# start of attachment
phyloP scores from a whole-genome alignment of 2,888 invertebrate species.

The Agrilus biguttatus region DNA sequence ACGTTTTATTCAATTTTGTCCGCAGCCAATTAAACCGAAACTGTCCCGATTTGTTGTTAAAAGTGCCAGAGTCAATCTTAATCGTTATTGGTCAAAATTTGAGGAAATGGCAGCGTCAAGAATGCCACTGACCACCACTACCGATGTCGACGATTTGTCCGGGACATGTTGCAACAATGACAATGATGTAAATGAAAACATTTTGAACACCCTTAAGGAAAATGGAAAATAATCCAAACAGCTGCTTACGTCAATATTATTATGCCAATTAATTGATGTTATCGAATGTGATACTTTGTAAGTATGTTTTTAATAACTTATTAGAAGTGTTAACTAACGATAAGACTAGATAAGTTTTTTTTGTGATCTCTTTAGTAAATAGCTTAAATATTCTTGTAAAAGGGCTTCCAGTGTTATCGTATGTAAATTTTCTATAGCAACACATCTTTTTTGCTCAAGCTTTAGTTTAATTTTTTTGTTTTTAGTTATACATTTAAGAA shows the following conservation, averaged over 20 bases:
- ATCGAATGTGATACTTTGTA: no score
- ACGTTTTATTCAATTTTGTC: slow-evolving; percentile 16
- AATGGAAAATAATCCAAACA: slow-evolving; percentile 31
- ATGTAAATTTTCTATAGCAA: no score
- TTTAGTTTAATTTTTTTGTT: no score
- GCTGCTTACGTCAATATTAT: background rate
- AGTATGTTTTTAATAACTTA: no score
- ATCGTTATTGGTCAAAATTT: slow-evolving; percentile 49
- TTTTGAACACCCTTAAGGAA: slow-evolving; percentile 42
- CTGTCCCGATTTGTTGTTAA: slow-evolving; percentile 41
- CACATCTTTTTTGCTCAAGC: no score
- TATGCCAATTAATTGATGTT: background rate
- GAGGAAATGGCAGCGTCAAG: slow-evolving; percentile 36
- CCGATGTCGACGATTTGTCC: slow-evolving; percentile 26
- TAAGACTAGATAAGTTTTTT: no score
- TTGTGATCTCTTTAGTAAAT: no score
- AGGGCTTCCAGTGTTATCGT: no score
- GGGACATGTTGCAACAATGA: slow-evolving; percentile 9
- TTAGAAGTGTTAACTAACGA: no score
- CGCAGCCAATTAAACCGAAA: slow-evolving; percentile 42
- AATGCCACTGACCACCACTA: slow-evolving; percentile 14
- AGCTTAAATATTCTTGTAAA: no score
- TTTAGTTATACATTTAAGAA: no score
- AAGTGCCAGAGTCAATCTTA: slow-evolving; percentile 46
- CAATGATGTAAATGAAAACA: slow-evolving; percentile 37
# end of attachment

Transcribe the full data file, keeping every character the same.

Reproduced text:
phyloP scores from a whole-genome alignment of 2,888 invertebrate species.

The Agrilus biguttatus region DNA sequence ACGTTTTATTCAATTTTGTCCGCAGCCAATTAAACCGAAACTGTCCCGATTTGTTGTTAAAAGTGCCAGAGTCAATCTTAATCGTTATTGGTCAAAATTTGAGGAAATGGCAGCGTCAAGAATGCCACTGACCACCACTACCGATGTCGACGATTTGTCCGGGACATGTTGCAACAATGACAATGATGTAAATGAAAACATTTTGAACACCCTTAAGGAAAATGGAAAATAATCCAAACAGCTGCTTACGTCAATATTATTATGCCAATTAATTGATGTTATCGAATGTGATACTTTGTAAGTATGTTTTTAATAACTTATTAGAAGTGTTAACTAACGATAAGACTAGATAAGTTTTTTTTGTGATCTCTTTAGTAAATAGCTTAAATATTCTTGTAAAAGGGCTTCCAGTGTTATCGTATGTAAATTTTCTATAGCAACACATCTTTTTTGCTCAAGCTTTAGTTTAATTTTTTTGTTTTTAGTTATACATTTAAGAA shows the following conservation, averaged over 20 bases:
- ATCGAATGTGATACTTTGTA: no score
- ACGTTTTATTCAATTTTGTC: slow-evolving; percentile 16
- AATGGAAAATAATCCAAACA: slow-evolving; percentile 31
- ATGTAAATTTTCTATAGCAA: no score
- TTTAGTTTAATTTTTTTGTT: no score
- GCTGCTTACGTCAATATTAT: background rate
- AGTATGTTTTTAATAACTTA: no score
- ATCGTTATTGGTCAAAATTT: slow-evolving; percentile 49
- TTTTGAACACCCTTAAGGAA: slow-evolving; percentile 42
- CTGTCCCGATTTGTTGTTAA: slow-evolving; percentile 41
- CACATCTTTTTTGCTCAAGC: no score
- TATGCCAATTAATTGATGTT: background rate
- GAGGAAATGGCAGCGTCAAG: slow-evolving; percentile 36
- CCGATGTCGACGATTTGTCC: slow-evolving; percentile 26
- TAAGACTAGATAAGTTTTTT: no score
- TTGTGATCTCTTTAGTAAAT: no score
- AGGGCTTCCAGTGTTATCGT: no score
- GGGACATGTTGCAACAATGA: slow-evolving; percentile 9
- TTAGAAGTGTTAACTAACGA: no score
- CGCAGCCAATTAAACCGAAA: slow-evolving; percentile 42
- AATGCCACTGACCACCACTA: slow-evolving; percentile 14
- AGCTTAAATATTCTTGTAAA: no score
- TTTAGTTATACATTTAAGAA: no score
- AAGTGCCAGAGTCAATCTTA: slow-evolving; percentile 46
- CAATGATGTAAATGAAAACA: slow-evolving; percentile 37